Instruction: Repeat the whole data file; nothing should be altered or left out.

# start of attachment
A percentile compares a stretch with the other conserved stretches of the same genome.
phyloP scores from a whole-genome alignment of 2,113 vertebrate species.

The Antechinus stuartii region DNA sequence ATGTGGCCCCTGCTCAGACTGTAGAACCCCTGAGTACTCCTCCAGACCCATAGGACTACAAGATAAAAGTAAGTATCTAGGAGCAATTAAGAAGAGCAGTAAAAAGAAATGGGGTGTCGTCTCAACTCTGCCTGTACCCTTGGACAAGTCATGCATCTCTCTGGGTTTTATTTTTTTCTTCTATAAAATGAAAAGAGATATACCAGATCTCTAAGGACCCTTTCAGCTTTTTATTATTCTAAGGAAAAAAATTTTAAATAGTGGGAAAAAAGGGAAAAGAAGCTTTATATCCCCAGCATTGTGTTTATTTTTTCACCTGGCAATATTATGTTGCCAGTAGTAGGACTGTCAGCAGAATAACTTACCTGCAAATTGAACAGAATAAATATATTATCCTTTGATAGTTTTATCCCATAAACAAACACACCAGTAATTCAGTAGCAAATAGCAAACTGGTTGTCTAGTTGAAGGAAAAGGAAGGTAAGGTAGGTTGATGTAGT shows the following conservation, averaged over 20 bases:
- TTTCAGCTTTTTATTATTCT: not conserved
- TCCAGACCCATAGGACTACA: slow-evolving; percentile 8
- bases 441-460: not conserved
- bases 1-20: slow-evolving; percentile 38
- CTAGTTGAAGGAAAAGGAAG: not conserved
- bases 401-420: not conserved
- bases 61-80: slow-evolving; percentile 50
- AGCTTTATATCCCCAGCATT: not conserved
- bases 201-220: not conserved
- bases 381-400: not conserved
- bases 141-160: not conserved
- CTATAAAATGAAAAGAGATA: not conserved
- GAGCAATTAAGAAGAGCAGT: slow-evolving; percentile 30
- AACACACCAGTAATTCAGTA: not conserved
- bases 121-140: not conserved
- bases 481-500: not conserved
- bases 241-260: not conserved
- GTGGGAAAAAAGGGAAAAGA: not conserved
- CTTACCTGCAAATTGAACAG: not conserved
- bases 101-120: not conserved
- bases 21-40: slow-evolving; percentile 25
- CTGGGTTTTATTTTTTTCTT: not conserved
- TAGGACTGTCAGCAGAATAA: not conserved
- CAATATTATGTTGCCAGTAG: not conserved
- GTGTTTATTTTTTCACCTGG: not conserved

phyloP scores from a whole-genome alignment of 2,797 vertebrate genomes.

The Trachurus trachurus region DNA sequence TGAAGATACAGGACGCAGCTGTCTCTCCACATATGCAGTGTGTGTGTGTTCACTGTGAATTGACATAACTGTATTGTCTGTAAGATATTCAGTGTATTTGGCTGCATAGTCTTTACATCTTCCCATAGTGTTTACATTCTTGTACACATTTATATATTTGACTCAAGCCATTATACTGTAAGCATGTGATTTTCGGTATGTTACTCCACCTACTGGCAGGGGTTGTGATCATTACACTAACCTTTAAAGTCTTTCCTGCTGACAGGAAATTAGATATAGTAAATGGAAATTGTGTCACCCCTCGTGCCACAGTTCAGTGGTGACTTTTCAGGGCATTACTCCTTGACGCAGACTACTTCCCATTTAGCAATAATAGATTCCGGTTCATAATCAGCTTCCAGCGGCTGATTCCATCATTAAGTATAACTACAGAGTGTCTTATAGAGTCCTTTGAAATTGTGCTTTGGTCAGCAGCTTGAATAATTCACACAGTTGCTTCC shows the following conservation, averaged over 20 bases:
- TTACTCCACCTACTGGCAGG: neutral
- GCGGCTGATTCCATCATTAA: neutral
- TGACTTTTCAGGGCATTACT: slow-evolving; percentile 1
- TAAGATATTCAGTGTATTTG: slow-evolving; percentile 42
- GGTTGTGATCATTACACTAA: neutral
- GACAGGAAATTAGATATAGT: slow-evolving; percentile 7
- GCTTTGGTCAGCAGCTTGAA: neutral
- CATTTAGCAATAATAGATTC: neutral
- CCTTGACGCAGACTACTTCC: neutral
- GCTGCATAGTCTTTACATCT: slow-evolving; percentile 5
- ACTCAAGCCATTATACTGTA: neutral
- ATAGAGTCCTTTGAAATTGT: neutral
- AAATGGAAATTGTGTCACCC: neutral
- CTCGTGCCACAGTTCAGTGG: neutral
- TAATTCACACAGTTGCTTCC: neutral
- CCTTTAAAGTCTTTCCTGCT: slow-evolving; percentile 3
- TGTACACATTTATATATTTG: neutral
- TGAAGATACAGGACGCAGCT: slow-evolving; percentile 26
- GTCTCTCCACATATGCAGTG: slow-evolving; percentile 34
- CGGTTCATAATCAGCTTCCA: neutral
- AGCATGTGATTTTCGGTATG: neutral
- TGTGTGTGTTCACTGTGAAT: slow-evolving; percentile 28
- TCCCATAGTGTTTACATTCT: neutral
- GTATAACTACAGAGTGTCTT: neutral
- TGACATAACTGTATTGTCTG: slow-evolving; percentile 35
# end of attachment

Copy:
A percentile compares a stretch with the other conserved stretches of the same genome.
phyloP scores from a whole-genome alignment of 2,113 vertebrate species.

The Antechinus stuartii region DNA sequence ATGTGGCCCCTGCTCAGACTGTAGAACCCCTGAGTACTCCTCCAGACCCATAGGACTACAAGATAAAAGTAAGTATCTAGGAGCAATTAAGAAGAGCAGTAAAAAGAAATGGGGTGTCGTCTCAACTCTGCCTGTACCCTTGGACAAGTCATGCATCTCTCTGGGTTTTATTTTTTTCTTCTATAAAATGAAAAGAGATATACCAGATCTCTAAGGACCCTTTCAGCTTTTTATTATTCTAAGGAAAAAAATTTTAAATAGTGGGAAAAAAGGGAAAAGAAGCTTTATATCCCCAGCATTGTGTTTATTTTTTCACCTGGCAATATTATGTTGCCAGTAGTAGGACTGTCAGCAGAATAACTTACCTGCAAATTGAACAGAATAAATATATTATCCTTTGATAGTTTTATCCCATAAACAAACACACCAGTAATTCAGTAGCAAATAGCAAACTGGTTGTCTAGTTGAAGGAAAAGGAAGGTAAGGTAGGTTGATGTAGT shows the following conservation, averaged over 20 bases:
- TTTCAGCTTTTTATTATTCT: not conserved
- TCCAGACCCATAGGACTACA: slow-evolving; percentile 8
- bases 441-460: not conserved
- bases 1-20: slow-evolving; percentile 38
- CTAGTTGAAGGAAAAGGAAG: not conserved
- bases 401-420: not conserved
- bases 61-80: slow-evolving; percentile 50
- AGCTTTATATCCCCAGCATT: not conserved
- bases 201-220: not conserved
- bases 381-400: not conserved
- bases 141-160: not conserved
- CTATAAAATGAAAAGAGATA: not conserved
- GAGCAATTAAGAAGAGCAGT: slow-evolving; percentile 30
- AACACACCAGTAATTCAGTA: not conserved
- bases 121-140: not conserved
- bases 481-500: not conserved
- bases 241-260: not conserved
- GTGGGAAAAAAGGGAAAAGA: not conserved
- CTTACCTGCAAATTGAACAG: not conserved
- bases 101-120: not conserved
- bases 21-40: slow-evolving; percentile 25
- CTGGGTTTTATTTTTTTCTT: not conserved
- TAGGACTGTCAGCAGAATAA: not conserved
- CAATATTATGTTGCCAGTAG: not conserved
- GTGTTTATTTTTTCACCTGG: not conserved

phyloP scores from a whole-genome alignment of 2,797 vertebrate genomes.

The Trachurus trachurus region DNA sequence TGAAGATACAGGACGCAGCTGTCTCTCCACATATGCAGTGTGTGTGTGTTCACTGTGAATTGACATAACTGTATTGTCTGTAAGATATTCAGTGTATTTGGCTGCATAGTCTTTACATCTTCCCATAGTGTTTACATTCTTGTACACATTTATATATTTGACTCAAGCCATTATACTGTAAGCATGTGATTTTCGGTATGTTACTCCACCTACTGGCAGGGGTTGTGATCATTACACTAACCTTTAAAGTCTTTCCTGCTGACAGGAAATTAGATATAGTAAATGGAAATTGTGTCACCCCTCGTGCCACAGTTCAGTGGTGACTTTTCAGGGCATTACTCCTTGACGCAGACTACTTCCCATTTAGCAATAATAGATTCCGGTTCATAATCAGCTTCCAGCGGCTGATTCCATCATTAAGTATAACTACAGAGTGTCTTATAGAGTCCTTTGAAATTGTGCTTTGGTCAGCAGCTTGAATAATTCACACAGTTGCTTCC shows the following conservation, averaged over 20 bases:
- TTACTCCACCTACTGGCAGG: neutral
- GCGGCTGATTCCATCATTAA: neutral
- TGACTTTTCAGGGCATTACT: slow-evolving; percentile 1
- TAAGATATTCAGTGTATTTG: slow-evolving; percentile 42
- GGTTGTGATCATTACACTAA: neutral
- GACAGGAAATTAGATATAGT: slow-evolving; percentile 7
- GCTTTGGTCAGCAGCTTGAA: neutral
- CATTTAGCAATAATAGATTC: neutral
- CCTTGACGCAGACTACTTCC: neutral
- GCTGCATAGTCTTTACATCT: slow-evolving; percentile 5
- ACTCAAGCCATTATACTGTA: neutral
- ATAGAGTCCTTTGAAATTGT: neutral
- AAATGGAAATTGTGTCACCC: neutral
- CTCGTGCCACAGTTCAGTGG: neutral
- TAATTCACACAGTTGCTTCC: neutral
- CCTTTAAAGTCTTTCCTGCT: slow-evolving; percentile 3
- TGTACACATTTATATATTTG: neutral
- TGAAGATACAGGACGCAGCT: slow-evolving; percentile 26
- GTCTCTCCACATATGCAGTG: slow-evolving; percentile 34
- CGGTTCATAATCAGCTTCCA: neutral
- AGCATGTGATTTTCGGTATG: neutral
- TGTGTGTGTTCACTGTGAAT: slow-evolving; percentile 28
- TCCCATAGTGTTTACATTCT: neutral
- GTATAACTACAGAGTGTCTT: neutral
- TGACATAACTGTATTGTCTG: slow-evolving; percentile 35